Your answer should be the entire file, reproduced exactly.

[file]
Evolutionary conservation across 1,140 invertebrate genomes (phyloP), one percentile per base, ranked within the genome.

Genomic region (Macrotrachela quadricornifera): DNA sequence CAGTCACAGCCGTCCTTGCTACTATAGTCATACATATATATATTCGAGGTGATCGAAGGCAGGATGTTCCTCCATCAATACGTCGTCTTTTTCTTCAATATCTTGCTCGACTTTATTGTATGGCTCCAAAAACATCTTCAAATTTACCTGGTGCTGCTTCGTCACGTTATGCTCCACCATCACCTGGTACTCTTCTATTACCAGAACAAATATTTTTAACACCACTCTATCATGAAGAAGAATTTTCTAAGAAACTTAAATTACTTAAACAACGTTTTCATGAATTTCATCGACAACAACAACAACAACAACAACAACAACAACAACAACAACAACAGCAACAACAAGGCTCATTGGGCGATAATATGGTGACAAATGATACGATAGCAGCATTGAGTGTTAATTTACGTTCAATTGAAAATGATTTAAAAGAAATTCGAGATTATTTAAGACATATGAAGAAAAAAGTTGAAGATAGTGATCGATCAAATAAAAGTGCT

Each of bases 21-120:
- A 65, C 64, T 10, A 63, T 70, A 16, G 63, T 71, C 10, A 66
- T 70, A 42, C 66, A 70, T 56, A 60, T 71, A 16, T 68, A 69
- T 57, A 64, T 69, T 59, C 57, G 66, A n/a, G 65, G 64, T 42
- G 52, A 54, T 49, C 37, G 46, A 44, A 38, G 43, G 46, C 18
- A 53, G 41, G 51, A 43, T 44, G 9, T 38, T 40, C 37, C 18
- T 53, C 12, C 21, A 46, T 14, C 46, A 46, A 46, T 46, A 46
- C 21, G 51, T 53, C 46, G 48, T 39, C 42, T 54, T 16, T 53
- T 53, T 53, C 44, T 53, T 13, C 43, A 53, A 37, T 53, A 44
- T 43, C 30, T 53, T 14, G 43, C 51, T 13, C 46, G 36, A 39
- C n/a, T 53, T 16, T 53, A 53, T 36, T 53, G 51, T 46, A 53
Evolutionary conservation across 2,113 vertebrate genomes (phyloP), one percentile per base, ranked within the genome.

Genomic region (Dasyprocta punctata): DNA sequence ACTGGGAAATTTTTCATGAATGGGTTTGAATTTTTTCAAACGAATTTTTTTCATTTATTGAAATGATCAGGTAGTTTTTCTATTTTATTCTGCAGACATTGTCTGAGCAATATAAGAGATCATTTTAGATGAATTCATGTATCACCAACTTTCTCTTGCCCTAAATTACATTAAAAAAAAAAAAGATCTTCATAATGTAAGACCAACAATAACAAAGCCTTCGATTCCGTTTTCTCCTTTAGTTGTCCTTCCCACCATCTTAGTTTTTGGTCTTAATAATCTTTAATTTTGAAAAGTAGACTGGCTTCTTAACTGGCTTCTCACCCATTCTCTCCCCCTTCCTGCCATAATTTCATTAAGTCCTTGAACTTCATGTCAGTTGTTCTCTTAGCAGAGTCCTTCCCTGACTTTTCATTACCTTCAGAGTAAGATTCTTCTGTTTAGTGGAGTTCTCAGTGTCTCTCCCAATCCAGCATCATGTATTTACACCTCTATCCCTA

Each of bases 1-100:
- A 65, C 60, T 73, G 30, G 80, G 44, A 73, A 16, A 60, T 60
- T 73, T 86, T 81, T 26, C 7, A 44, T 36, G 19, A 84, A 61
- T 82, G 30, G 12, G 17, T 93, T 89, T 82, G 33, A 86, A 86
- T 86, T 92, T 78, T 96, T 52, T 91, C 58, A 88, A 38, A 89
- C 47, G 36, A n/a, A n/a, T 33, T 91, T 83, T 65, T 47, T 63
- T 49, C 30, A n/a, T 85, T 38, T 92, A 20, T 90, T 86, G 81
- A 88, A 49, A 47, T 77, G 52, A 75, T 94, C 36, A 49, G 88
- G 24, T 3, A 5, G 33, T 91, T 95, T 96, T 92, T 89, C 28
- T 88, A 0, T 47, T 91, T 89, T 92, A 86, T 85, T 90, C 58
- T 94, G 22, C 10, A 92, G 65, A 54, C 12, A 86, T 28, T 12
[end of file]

Evolutionary conservation across 1,140 invertebrate genomes (phyloP), one percentile per base, ranked within the genome.

Genomic region (Macrotrachela quadricornifera): DNA sequence CAGTCACAGCCGTCCTTGCTACTATAGTCATACATATATATATTCGAGGTGATCGAAGGCAGGATGTTCCTCCATCAATACGTCGTCTTTTTCTTCAATATCTTGCTCGACTTTATTGTATGGCTCCAAAAACATCTTCAAATTTACCTGGTGCTGCTTCGTCACGTTATGCTCCACCATCACCTGGTACTCTTCTATTACCAGAACAAATATTTTTAACACCACTCTATCATGAAGAAGAATTTTCTAAGAAACTTAAATTACTTAAACAACGTTTTCATGAATTTCATCGACAACAACAACAACAACAACAACAACAACAACAACAACAACAACAGCAACAACAAGGCTCATTGGGCGATAATATGGTGACAAATGATACGATAGCAGCATTGAGTGTTAATTTACGTTCAATTGAAAATGATTTAAAAGAAATTCGAGATTATTTAAGACATATGAAGAAAAAAGTTGAAGATAGTGATCGATCAAATAAAAGTGCT

Each of bases 21-120:
- A 65, C 64, T 10, A 63, T 70, A 16, G 63, T 71, C 10, A 66
- T 70, A 42, C 66, A 70, T 56, A 60, T 71, A 16, T 68, A 69
- T 57, A 64, T 69, T 59, C 57, G 66, A n/a, G 65, G 64, T 42
- G 52, A 54, T 49, C 37, G 46, A 44, A 38, G 43, G 46, C 18
- A 53, G 41, G 51, A 43, T 44, G 9, T 38, T 40, C 37, C 18
- T 53, C 12, C 21, A 46, T 14, C 46, A 46, A 46, T 46, A 46
- C 21, G 51, T 53, C 46, G 48, T 39, C 42, T 54, T 16, T 53
- T 53, T 53, C 44, T 53, T 13, C 43, A 53, A 37, T 53, A 44
- T 43, C 30, T 53, T 14, G 43, C 51, T 13, C 46, G 36, A 39
- C n/a, T 53, T 16, T 53, A 53, T 36, T 53, G 51, T 46, A 53
Evolutionary conservation across 2,113 vertebrate genomes (phyloP), one percentile per base, ranked within the genome.

Genomic region (Dasyprocta punctata): DNA sequence ACTGGGAAATTTTTCATGAATGGGTTTGAATTTTTTCAAACGAATTTTTTTCATTTATTGAAATGATCAGGTAGTTTTTCTATTTTATTCTGCAGACATTGTCTGAGCAATATAAGAGATCATTTTAGATGAATTCATGTATCACCAACTTTCTCTTGCCCTAAATTACATTAAAAAAAAAAAAGATCTTCATAATGTAAGACCAACAATAACAAAGCCTTCGATTCCGTTTTCTCCTTTAGTTGTCCTTCCCACCATCTTAGTTTTTGGTCTTAATAATCTTTAATTTTGAAAAGTAGACTGGCTTCTTAACTGGCTTCTCACCCATTCTCTCCCCCTTCCTGCCATAATTTCATTAAGTCCTTGAACTTCATGTCAGTTGTTCTCTTAGCAGAGTCCTTCCCTGACTTTTCATTACCTTCAGAGTAAGATTCTTCTGTTTAGTGGAGTTCTCAGTGTCTCTCCCAATCCAGCATCATGTATTTACACCTCTATCCCTA

Each of bases 1-100:
- A 65, C 60, T 73, G 30, G 80, G 44, A 73, A 16, A 60, T 60
- T 73, T 86, T 81, T 26, C 7, A 44, T 36, G 19, A 84, A 61
- T 82, G 30, G 12, G 17, T 93, T 89, T 82, G 33, A 86, A 86
- T 86, T 92, T 78, T 96, T 52, T 91, C 58, A 88, A 38, A 89
- C 47, G 36, A n/a, A n/a, T 33, T 91, T 83, T 65, T 47, T 63
- T 49, C 30, A n/a, T 85, T 38, T 92, A 20, T 90, T 86, G 81
- A 88, A 49, A 47, T 77, G 52, A 75, T 94, C 36, A 49, G 88
- G 24, T 3, A 5, G 33, T 91, T 95, T 96, T 92, T 89, C 28
- T 88, A 0, T 47, T 91, T 89, T 92, A 86, T 85, T 90, C 58
- T 94, G 22, C 10, A 92, G 65, A 54, C 12, A 86, T 28, T 12